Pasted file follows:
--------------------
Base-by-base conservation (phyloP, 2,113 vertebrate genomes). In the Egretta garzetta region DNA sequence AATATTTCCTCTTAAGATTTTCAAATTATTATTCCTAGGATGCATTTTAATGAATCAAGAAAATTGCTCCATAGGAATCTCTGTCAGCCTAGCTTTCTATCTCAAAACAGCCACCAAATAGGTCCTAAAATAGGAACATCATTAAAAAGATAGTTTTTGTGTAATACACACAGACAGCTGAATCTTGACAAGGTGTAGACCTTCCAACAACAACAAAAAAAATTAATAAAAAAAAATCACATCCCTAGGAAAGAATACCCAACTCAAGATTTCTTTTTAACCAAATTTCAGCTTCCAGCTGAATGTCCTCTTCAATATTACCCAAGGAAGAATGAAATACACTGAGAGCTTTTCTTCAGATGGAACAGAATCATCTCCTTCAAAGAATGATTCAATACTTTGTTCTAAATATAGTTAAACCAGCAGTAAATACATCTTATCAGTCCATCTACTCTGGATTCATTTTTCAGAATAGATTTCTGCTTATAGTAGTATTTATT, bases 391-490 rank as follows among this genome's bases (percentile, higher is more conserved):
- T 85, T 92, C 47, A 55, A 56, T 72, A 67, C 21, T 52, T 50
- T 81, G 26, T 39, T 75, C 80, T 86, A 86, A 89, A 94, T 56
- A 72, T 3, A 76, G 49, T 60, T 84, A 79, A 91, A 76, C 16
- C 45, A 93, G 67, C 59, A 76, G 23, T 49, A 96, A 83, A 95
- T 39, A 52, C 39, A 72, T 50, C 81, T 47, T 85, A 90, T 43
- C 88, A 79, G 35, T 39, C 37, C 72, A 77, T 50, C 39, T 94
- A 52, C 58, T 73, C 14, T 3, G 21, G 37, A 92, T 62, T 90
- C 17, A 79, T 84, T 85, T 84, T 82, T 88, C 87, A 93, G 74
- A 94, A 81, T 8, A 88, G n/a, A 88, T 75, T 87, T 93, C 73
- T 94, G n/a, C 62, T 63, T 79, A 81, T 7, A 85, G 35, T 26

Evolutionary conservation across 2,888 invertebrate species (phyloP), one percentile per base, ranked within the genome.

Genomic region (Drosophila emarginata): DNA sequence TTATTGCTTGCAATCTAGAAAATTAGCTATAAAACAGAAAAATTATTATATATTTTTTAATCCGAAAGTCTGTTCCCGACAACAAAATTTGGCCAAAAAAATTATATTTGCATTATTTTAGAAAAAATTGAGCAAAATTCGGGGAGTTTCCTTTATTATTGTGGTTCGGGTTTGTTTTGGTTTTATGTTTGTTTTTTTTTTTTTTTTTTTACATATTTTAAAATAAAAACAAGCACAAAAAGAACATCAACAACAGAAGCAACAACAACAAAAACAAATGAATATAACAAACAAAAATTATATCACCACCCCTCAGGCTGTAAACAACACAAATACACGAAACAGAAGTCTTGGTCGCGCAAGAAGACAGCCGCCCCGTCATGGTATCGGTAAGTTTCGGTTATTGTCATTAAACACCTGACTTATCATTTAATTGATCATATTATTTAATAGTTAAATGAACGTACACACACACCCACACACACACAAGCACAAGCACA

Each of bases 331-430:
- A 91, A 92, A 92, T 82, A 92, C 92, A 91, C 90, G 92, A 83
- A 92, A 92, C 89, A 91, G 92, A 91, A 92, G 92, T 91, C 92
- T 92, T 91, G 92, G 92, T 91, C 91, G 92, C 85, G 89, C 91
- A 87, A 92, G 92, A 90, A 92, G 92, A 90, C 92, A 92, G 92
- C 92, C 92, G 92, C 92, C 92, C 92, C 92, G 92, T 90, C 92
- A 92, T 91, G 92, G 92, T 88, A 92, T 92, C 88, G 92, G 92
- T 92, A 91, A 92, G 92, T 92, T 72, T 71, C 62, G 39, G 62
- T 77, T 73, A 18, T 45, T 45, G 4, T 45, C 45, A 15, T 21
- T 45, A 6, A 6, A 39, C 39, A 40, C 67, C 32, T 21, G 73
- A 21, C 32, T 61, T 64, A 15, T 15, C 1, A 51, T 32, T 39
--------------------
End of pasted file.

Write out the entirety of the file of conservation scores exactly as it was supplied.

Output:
Base-by-base conservation (phyloP, 2,113 vertebrate genomes). In the Egretta garzetta region DNA sequence AATATTTCCTCTTAAGATTTTCAAATTATTATTCCTAGGATGCATTTTAATGAATCAAGAAAATTGCTCCATAGGAATCTCTGTCAGCCTAGCTTTCTATCTCAAAACAGCCACCAAATAGGTCCTAAAATAGGAACATCATTAAAAAGATAGTTTTTGTGTAATACACACAGACAGCTGAATCTTGACAAGGTGTAGACCTTCCAACAACAACAAAAAAAATTAATAAAAAAAAATCACATCCCTAGGAAAGAATACCCAACTCAAGATTTCTTTTTAACCAAATTTCAGCTTCCAGCTGAATGTCCTCTTCAATATTACCCAAGGAAGAATGAAATACACTGAGAGCTTTTCTTCAGATGGAACAGAATCATCTCCTTCAAAGAATGATTCAATACTTTGTTCTAAATATAGTTAAACCAGCAGTAAATACATCTTATCAGTCCATCTACTCTGGATTCATTTTTCAGAATAGATTTCTGCTTATAGTAGTATTTATT, bases 391-490 rank as follows among this genome's bases (percentile, higher is more conserved):
- T 85, T 92, C 47, A 55, A 56, T 72, A 67, C 21, T 52, T 50
- T 81, G 26, T 39, T 75, C 80, T 86, A 86, A 89, A 94, T 56
- A 72, T 3, A 76, G 49, T 60, T 84, A 79, A 91, A 76, C 16
- C 45, A 93, G 67, C 59, A 76, G 23, T 49, A 96, A 83, A 95
- T 39, A 52, C 39, A 72, T 50, C 81, T 47, T 85, A 90, T 43
- C 88, A 79, G 35, T 39, C 37, C 72, A 77, T 50, C 39, T 94
- A 52, C 58, T 73, C 14, T 3, G 21, G 37, A 92, T 62, T 90
- C 17, A 79, T 84, T 85, T 84, T 82, T 88, C 87, A 93, G 74
- A 94, A 81, T 8, A 88, G n/a, A 88, T 75, T 87, T 93, C 73
- T 94, G n/a, C 62, T 63, T 79, A 81, T 7, A 85, G 35, T 26

Evolutionary conservation across 2,888 invertebrate species (phyloP), one percentile per base, ranked within the genome.

Genomic region (Drosophila emarginata): DNA sequence TTATTGCTTGCAATCTAGAAAATTAGCTATAAAACAGAAAAATTATTATATATTTTTTAATCCGAAAGTCTGTTCCCGACAACAAAATTTGGCCAAAAAAATTATATTTGCATTATTTTAGAAAAAATTGAGCAAAATTCGGGGAGTTTCCTTTATTATTGTGGTTCGGGTTTGTTTTGGTTTTATGTTTGTTTTTTTTTTTTTTTTTTTACATATTTTAAAATAAAAACAAGCACAAAAAGAACATCAACAACAGAAGCAACAACAACAAAAACAAATGAATATAACAAACAAAAATTATATCACCACCCCTCAGGCTGTAAACAACACAAATACACGAAACAGAAGTCTTGGTCGCGCAAGAAGACAGCCGCCCCGTCATGGTATCGGTAAGTTTCGGTTATTGTCATTAAACACCTGACTTATCATTTAATTGATCATATTATTTAATAGTTAAATGAACGTACACACACACCCACACACACACAAGCACAAGCACA

Each of bases 331-430:
- A 91, A 92, A 92, T 82, A 92, C 92, A 91, C 90, G 92, A 83
- A 92, A 92, C 89, A 91, G 92, A 91, A 92, G 92, T 91, C 92
- T 92, T 91, G 92, G 92, T 91, C 91, G 92, C 85, G 89, C 91
- A 87, A 92, G 92, A 90, A 92, G 92, A 90, C 92, A 92, G 92
- C 92, C 92, G 92, C 92, C 92, C 92, C 92, G 92, T 90, C 92
- A 92, T 91, G 92, G 92, T 88, A 92, T 92, C 88, G 92, G 92
- T 92, A 91, A 92, G 92, T 92, T 72, T 71, C 62, G 39, G 62
- T 77, T 73, A 18, T 45, T 45, G 4, T 45, C 45, A 15, T 21
- T 45, A 6, A 6, A 39, C 39, A 40, C 67, C 32, T 21, G 73
- A 21, C 32, T 61, T 64, A 15, T 15, C 1, A 51, T 32, T 39